One thing to be aware of when using different chemistries on the same project is that your platform will have a different weight depending on the pack you put in it. Again this may not affect your application but it's good to know.

Hope this was helpful!

10-06-2011, 10:22 AM
I may have got caught up in a spelling difference here. If so, I apologize for any confusion I may have created. The batteries I had issues with were Tenergy,, not Turnigy.

Sorry if I caused a problem.

10-06-2011, 12:27 PM
Hi draikani, gdubb2,

Thank you both very much for your replies which, as usual, are very much appreciated.

@gdubb2: No worries my friend. Even thinking at the time that you were referring to Turnigy rather than Tenergy batteries (which I came across while web surfing subsequently), they still fit into my budget/premium battery strategy outlined above.

@draikani: I had been thinking that there'd be more of a size difference that I needed to take into account but, the weight issues you brought up may well be more of a consideration. For my stationary turret it obviously won't be much of an issue but, for my quad, I was already planning on laying out the battery placement at the bottom and close to the horizontal position of it's CG as possible. With the lighter LiPo's used for competitions I'm thinking the gaits would likely be effected, so my gratitude in bringing that to my attention. I have a lot to learn yet before I tackle a biped but, hopefully, I'll still be able to field the quad this year and then both the quad and a biped for MW'13 - and I'll naturally apply lessons learned appropriately.


[PS: @draikani: Meant to mention that I had been wondering about the Flightmax batteries as I'd seen positive comments about them on some RC forum or other previously so, with your informative post, I will research them as well before making a purchase. Thanks again.]

10-19-2011, 11:44 PM
As far as I am concerned, turnigy and its related HK-based gear are one of the best things to happen to rc modelling and by extension robotics. The vast majority of their products are sold at small fractions of what the equivalent would cost in a local store.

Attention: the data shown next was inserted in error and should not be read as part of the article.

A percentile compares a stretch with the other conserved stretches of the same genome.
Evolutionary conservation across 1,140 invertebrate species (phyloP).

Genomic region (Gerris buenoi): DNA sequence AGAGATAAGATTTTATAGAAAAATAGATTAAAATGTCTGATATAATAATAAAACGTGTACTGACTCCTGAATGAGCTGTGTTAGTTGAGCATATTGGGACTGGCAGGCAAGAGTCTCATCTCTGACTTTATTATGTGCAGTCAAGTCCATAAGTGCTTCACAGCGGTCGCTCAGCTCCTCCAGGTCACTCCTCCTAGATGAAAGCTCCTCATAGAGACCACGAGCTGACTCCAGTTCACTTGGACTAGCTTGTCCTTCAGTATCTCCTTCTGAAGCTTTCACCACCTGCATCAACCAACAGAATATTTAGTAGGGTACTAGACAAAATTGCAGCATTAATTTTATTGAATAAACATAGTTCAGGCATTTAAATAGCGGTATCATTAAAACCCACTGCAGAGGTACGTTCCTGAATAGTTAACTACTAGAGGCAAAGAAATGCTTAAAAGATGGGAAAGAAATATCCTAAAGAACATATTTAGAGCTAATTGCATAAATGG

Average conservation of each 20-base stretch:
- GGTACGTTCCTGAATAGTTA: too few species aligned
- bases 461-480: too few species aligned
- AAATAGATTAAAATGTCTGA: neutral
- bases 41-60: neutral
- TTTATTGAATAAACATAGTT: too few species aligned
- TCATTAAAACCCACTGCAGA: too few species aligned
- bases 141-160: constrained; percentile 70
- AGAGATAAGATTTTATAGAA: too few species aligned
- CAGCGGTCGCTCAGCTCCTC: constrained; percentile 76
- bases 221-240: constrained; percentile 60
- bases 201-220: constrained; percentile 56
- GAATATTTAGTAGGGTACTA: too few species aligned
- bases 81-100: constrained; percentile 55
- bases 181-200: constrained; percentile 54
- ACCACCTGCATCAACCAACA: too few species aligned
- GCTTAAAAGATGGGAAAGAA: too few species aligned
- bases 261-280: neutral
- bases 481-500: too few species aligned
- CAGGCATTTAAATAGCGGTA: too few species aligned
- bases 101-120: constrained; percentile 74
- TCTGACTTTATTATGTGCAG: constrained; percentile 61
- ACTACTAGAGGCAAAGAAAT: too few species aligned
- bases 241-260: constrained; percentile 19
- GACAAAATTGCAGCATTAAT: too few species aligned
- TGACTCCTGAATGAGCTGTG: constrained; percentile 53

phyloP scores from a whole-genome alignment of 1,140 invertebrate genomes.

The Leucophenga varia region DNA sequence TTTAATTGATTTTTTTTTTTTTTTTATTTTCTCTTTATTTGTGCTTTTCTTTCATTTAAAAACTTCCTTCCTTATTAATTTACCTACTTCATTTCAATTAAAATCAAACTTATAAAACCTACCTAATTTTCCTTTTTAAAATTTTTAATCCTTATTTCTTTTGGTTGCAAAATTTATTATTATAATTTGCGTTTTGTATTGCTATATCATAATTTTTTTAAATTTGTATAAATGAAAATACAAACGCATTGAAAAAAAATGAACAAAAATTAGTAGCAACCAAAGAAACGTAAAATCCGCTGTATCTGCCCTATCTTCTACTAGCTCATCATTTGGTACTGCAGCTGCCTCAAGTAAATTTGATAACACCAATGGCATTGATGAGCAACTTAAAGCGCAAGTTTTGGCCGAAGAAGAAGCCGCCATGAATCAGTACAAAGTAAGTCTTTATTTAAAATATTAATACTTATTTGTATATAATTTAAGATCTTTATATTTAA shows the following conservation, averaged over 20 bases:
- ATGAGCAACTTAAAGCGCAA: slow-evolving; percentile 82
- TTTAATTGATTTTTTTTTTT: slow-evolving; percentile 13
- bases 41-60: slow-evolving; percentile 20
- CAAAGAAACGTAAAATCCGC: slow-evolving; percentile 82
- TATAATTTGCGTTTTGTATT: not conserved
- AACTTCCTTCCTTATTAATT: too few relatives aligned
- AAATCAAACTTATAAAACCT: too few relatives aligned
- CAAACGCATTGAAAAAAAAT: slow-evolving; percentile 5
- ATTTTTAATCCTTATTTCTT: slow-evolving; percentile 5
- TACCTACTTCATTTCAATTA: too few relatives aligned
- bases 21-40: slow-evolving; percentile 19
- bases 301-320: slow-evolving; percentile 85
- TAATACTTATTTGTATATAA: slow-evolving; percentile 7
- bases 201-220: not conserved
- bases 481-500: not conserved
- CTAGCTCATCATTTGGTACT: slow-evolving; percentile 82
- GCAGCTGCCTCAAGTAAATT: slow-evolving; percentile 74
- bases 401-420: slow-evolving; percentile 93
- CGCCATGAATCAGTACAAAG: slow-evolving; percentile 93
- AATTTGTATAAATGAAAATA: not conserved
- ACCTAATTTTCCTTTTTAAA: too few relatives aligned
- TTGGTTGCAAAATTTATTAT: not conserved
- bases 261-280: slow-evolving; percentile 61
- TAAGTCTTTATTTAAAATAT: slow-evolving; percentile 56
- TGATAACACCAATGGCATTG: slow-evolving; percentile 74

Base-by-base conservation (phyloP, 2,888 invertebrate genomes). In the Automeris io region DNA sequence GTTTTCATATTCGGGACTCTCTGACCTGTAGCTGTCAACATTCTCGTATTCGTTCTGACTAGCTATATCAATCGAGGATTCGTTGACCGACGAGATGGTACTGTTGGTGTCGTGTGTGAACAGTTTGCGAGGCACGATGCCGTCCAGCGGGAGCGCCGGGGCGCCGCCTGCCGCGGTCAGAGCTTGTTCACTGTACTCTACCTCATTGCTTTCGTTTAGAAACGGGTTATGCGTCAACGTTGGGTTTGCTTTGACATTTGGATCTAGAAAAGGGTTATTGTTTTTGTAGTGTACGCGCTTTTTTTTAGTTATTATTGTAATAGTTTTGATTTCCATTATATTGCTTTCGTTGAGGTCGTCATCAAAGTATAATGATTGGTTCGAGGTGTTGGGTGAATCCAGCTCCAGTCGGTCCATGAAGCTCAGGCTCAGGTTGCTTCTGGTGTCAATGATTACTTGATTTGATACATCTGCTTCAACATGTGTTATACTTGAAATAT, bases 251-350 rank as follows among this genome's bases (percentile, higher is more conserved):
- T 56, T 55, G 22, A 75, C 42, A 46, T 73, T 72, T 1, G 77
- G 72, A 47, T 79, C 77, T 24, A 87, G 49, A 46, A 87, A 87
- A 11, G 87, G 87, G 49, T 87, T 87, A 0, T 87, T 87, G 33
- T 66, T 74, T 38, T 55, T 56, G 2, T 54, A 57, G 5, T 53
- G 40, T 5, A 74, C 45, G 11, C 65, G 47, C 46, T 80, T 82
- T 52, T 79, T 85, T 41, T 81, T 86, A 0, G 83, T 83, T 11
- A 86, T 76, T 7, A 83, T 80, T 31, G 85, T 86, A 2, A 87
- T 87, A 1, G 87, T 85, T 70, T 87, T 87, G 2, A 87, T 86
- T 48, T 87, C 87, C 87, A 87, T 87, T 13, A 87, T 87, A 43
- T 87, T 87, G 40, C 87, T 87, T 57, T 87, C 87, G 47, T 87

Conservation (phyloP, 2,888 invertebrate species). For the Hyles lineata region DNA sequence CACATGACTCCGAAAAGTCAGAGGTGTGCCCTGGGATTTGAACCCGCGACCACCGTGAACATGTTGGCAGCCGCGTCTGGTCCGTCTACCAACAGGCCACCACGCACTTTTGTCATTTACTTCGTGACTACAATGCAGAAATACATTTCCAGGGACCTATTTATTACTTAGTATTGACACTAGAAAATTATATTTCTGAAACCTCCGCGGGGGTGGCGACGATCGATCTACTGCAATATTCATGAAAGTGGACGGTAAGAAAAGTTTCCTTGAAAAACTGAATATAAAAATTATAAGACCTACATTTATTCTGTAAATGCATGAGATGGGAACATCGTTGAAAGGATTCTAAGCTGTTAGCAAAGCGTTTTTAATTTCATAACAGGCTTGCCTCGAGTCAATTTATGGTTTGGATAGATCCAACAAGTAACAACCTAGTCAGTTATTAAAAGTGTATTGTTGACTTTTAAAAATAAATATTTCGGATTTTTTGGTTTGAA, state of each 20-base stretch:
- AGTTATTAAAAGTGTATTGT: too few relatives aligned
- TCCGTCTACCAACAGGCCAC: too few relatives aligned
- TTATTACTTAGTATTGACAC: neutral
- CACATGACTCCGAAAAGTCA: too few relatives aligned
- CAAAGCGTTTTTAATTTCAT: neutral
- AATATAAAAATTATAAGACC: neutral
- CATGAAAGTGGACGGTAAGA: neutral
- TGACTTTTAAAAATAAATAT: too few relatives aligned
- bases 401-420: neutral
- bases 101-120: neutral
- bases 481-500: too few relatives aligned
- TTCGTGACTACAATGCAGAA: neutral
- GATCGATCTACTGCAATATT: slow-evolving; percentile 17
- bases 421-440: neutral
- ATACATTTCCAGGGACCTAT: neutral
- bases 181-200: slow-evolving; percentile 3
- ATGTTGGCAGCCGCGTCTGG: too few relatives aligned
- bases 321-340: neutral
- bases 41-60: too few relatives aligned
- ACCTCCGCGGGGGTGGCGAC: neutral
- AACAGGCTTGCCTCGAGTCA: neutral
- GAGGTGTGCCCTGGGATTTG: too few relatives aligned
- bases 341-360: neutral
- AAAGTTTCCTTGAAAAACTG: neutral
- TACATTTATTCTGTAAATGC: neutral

Of course, some of it is garbage and the quality isn't always there but in most cases you get ~90% of the performance for less than half the cost. I literally would not have nearly as much involvement in these hobbies if they didn't exist.

Back to the question, turnigy batteries (the nano-techs in particular) are very solid performers and pretty much a staple among hobbiests.

How do they compare to name brands? (of which Thunder power and Hyperion are solid names) There are more detailed studies on rcgroups.com but the sparknotes is that off-brand batteries have higher internal resistance (an issue at extremely high discharge rates) and tend to degrade faster (having useful lives of 1/2 to 1/3 that of the name brands although that gap is closing).

If you are flying stick with lipos. What brand you choose is up to you. I personally go with turnigy for anything on ground or fixed wing. Helicoptors/quadrotors sometimes need that extra punch especially as the batteries are dying so having lower resistance can increase flight time a minute or two. Even then, 80% of my batteries are still turnigy (with the rest being hyperion).

11-10-2011, 09:14 AM
Hi r691175002,

My apologies on this exceedingly tardy reply. At this point I'm not involved in aerial robotics (although I do have a concept in mind), but the information you provided is very helpful nonetheless, so your reply is very much appreciated. For now I'm going to continue with my new path of utilizing Turnigy batteries, although I may also explore the LiFe technology - and I will ensure that my supplies are sourced from warehouse located within the continental US, but that's a different thread (http://forums.trossenrobotics.com/showthread.php?5172-Overseas-purchases). :)